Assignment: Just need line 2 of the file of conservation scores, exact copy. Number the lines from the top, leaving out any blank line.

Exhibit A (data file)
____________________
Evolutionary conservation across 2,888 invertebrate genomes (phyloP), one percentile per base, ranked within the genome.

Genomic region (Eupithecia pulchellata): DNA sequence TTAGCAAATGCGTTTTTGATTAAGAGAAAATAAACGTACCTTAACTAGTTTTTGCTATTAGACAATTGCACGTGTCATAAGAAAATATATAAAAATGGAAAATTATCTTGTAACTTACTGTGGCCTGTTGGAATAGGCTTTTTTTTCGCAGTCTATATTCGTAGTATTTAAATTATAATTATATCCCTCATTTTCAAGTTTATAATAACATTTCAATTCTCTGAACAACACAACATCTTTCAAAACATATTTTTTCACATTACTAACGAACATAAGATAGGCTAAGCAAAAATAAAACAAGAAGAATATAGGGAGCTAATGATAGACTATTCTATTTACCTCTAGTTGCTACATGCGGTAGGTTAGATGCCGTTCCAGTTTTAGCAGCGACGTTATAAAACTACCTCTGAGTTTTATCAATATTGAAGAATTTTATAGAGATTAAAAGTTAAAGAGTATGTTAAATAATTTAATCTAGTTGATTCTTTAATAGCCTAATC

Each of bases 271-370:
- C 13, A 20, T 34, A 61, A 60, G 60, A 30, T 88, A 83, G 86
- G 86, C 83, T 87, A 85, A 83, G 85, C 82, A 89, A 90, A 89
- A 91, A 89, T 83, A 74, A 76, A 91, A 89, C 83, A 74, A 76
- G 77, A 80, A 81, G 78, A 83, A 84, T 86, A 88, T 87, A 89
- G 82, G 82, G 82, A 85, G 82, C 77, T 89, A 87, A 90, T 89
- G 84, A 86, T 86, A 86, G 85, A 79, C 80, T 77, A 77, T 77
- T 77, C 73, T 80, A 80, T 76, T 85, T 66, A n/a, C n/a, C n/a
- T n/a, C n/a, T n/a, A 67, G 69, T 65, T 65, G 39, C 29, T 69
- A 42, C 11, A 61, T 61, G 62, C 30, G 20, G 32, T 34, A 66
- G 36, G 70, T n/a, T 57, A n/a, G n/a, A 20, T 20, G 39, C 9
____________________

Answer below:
Genomic region (Eupithecia pulchellata): DNA sequence TTAGCAAATGCGTTTTTGATTAAGAGAAAATAAACGTACCTTAACTAGTTTTTGCTATTAGACAATTGCACGTGTCATAAGAAAATATATAAAAATGGAAAATTATCTTGTAACTTACTGTGGCCTGTTGGAATAGGCTTTTTTTTCGCAGTCTATATTCGTAGTATTTAAATTATAATTATATCCCTCATTTTCAAGTTTATAATAACATTTCAATTCTCTGAACAACACAACATCTTTCAAAACATATTTTTTCACATTACTAACGAACATAAGATAGGCTAAGCAAAAATAAAACAAGAAGAATATAGGGAGCTAATGATAGACTATTCTATTTACCTCTAGTTGCTACATGCGGTAGGTTAGATGCCGTTCCAGTTTTAGCAGCGACGTTATAAAACTACCTCTGAGTTTTATCAATATTGAAGAATTTTATAGAGATTAAAAGTTAAAGAGTATGTTAAATAATTTAATCTAGTTGATTCTTTAATAGCCTAATC